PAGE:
Thursday, July 6, 2017

Thoughts on the Inhumans’ Trailer

Marvel came out with a trailer for their new Inhumans TV show, set to debut this coming September.  Though the show is set around an interesting concept, I confess that I didn’t necessarily love everything we saw in the trailer.  I’ll withhold any final judgments until after I’ve seen the premier episodes—available in IMAX theaters!—but at this point, the entire enterprise strikes me as something of a tough sell.

First thing’s first: the Inhumans are by no means a natural fit for ABC’s network television sensibilities.  Invented in the mid-1960s by Stan Lee and Jack Kirby as foils for the early Fantastic Four, the Inhumans were and always have been of a piece with the hippie cosmic weirdness that informs many of the most bizarre aspects of the Marvel Universe.  This was by design.  The Inhumans came along at roughly the same time as the Mole Man, the Silver Surfer, and Galactus, none of whom fit neatly into the more straightforward DC-style storytelling of the then-previous age.  Up to this point, superheroes were uniformly lantern-jawed WASPS Hell-bent on upholding not just Truth, Justice, and the American way of life, but also a specific vision of that way of life.  Stan and Jack began to change this, but slowly at first and largely through allegory.  Still, they were pioneers.  They intentionally pushed the boundaries of what could pass muster in mainstream society.  The theme of outcast weirdness therefore informs a lot of the early Marvel comics, which is why so many Marvel heroes seem ill-at-ease with their surroundings.  The Inhumans in particular, like the mutants who came after them, stand apart from everyday humanity and spend a lot of their time worrying about what the straights might think if they ever found out that Inhumans exist.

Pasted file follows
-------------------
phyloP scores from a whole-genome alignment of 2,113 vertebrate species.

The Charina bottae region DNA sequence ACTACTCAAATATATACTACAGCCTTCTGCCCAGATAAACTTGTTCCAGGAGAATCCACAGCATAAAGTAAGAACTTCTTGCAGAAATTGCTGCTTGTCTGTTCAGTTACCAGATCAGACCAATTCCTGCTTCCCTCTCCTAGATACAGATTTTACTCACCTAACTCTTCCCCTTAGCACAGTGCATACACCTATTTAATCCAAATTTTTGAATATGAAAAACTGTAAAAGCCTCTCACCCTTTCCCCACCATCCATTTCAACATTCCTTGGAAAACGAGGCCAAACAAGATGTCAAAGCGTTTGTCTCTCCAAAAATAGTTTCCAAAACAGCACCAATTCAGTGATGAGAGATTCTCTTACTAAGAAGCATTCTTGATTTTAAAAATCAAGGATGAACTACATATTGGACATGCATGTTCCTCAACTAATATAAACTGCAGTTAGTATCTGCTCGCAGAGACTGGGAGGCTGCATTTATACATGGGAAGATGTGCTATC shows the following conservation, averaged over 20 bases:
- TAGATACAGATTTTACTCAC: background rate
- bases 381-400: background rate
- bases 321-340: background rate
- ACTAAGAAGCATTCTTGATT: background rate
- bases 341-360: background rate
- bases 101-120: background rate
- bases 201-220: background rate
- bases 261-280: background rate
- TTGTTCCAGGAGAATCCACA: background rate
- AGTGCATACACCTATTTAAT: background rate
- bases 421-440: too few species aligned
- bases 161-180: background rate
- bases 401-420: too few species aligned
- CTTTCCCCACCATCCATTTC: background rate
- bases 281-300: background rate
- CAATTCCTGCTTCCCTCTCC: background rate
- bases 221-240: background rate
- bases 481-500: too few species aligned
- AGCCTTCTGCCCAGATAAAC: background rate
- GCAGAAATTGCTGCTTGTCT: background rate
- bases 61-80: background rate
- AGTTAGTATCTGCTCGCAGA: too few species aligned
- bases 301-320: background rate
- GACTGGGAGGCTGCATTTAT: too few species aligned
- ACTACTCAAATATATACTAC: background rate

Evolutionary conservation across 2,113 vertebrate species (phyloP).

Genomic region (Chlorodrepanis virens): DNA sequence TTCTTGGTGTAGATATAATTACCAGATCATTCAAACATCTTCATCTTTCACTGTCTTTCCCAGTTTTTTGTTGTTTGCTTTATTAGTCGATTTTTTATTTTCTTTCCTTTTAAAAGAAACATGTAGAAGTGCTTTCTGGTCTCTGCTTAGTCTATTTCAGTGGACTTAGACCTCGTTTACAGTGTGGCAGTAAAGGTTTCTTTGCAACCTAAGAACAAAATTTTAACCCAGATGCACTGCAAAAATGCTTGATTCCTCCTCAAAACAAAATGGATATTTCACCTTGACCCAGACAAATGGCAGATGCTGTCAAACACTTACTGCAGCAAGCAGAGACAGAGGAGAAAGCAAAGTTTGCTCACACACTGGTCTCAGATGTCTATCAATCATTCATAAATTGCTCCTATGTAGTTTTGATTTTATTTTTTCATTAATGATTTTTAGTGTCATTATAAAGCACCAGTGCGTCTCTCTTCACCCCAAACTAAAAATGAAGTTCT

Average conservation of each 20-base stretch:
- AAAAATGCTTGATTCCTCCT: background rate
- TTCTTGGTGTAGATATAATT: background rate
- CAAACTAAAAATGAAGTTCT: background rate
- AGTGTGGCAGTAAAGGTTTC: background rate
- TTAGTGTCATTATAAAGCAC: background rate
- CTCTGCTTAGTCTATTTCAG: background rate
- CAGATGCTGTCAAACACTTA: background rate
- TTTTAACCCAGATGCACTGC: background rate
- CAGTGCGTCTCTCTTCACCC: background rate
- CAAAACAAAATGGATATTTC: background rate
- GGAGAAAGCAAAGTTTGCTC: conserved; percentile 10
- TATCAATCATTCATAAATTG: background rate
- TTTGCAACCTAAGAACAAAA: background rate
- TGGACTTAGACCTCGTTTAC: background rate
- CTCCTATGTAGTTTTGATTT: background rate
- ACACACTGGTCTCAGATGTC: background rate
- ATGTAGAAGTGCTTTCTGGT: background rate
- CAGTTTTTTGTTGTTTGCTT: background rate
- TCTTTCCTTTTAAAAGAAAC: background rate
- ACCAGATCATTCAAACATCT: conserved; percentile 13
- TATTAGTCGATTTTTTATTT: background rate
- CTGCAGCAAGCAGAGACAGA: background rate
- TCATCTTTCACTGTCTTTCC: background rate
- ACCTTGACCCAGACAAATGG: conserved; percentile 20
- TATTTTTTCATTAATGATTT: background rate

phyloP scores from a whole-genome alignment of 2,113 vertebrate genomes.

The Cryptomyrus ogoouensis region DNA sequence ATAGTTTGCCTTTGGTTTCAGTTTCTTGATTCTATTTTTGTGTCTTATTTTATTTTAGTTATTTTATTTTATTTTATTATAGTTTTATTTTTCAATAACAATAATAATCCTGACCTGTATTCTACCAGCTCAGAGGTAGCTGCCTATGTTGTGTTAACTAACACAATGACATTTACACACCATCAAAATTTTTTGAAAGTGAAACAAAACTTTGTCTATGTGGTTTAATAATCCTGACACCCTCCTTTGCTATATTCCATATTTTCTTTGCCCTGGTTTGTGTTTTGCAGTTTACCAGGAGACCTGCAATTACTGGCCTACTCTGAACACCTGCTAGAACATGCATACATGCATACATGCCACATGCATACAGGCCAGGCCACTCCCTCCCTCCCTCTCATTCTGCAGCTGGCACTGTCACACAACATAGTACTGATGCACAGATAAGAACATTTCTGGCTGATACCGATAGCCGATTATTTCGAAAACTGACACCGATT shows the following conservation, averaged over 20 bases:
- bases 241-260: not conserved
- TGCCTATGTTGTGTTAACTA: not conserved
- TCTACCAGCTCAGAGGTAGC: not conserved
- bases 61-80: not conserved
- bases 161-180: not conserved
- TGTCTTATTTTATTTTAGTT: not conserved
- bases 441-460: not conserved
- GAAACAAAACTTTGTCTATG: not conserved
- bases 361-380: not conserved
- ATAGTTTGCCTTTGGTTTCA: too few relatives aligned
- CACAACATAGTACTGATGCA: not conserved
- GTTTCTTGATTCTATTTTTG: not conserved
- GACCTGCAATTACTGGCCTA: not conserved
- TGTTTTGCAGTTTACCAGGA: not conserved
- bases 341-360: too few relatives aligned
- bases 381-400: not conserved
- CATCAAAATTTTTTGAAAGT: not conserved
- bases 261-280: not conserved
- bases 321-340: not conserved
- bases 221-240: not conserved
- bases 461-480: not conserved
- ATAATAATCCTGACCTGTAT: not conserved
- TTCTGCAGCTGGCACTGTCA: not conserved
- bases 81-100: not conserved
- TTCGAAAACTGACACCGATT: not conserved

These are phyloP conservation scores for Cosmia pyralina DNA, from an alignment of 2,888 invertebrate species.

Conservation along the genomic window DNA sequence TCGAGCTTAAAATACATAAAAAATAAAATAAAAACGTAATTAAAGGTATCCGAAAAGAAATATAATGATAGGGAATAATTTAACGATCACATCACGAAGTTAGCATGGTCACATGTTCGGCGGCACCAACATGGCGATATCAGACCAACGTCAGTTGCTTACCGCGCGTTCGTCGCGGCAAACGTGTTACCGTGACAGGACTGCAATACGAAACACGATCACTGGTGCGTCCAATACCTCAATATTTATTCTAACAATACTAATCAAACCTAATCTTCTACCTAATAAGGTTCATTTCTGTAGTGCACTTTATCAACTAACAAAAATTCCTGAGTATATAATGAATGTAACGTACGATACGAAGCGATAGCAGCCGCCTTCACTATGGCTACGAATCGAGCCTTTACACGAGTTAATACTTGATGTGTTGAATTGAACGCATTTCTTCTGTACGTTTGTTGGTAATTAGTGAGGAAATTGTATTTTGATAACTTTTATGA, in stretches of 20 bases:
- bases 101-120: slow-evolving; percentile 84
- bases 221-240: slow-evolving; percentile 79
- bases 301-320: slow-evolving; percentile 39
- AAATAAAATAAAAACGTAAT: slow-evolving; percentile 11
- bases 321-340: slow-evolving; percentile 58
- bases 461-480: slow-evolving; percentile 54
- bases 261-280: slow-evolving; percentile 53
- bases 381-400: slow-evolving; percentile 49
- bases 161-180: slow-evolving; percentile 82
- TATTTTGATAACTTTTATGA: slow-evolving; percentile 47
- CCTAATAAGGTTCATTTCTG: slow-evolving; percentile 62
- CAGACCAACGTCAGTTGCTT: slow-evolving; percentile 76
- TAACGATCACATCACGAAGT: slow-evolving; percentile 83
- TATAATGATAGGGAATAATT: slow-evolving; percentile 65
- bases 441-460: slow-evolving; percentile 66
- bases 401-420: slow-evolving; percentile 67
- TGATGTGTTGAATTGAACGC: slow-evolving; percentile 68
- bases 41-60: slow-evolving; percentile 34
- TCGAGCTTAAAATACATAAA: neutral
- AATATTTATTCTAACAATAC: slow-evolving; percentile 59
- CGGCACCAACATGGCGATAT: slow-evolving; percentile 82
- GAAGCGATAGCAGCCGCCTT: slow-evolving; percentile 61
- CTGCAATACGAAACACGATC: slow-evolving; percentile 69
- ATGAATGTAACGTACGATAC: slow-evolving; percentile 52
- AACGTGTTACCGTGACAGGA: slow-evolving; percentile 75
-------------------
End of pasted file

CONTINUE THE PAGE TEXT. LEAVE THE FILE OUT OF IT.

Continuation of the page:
First appearance in FF #45 (1965).
Not coincidentally, this is how the new trailer opens.
Network television, however, is supposed to appeal to a broad cross-section of America by design, and it’s unclear how a show about Inhumans can stay true to its outcast origins while presenting a family dynamic in which every day America can actually see itself.  The success of the concept relies on a shared sense of alienation that is by definition the opposite of the mainstream.
Worse than this, though, is the fact that the Inhumans themselves are not natural stars—by design.  They keep to themselves largely because that’s their thing.  It made them useful foils for the Fantastic Four because they had their own lair, the Blue Area of the moon, and their own history and culture, all of which served to make them an interesting destination for a group of interdimensional space explorers.  The Inhumans’ world became a kind of dungeon that the FF could explore D&D-style.  When Johnny Storm, the Human Torch, later fell in love with the Inhuman Crystal, the Inhumans’ very insularity became a useful and compelling obstacle to an otherwise straightforward romance.  

Interracial romance was a fraught topic back in the 1960s.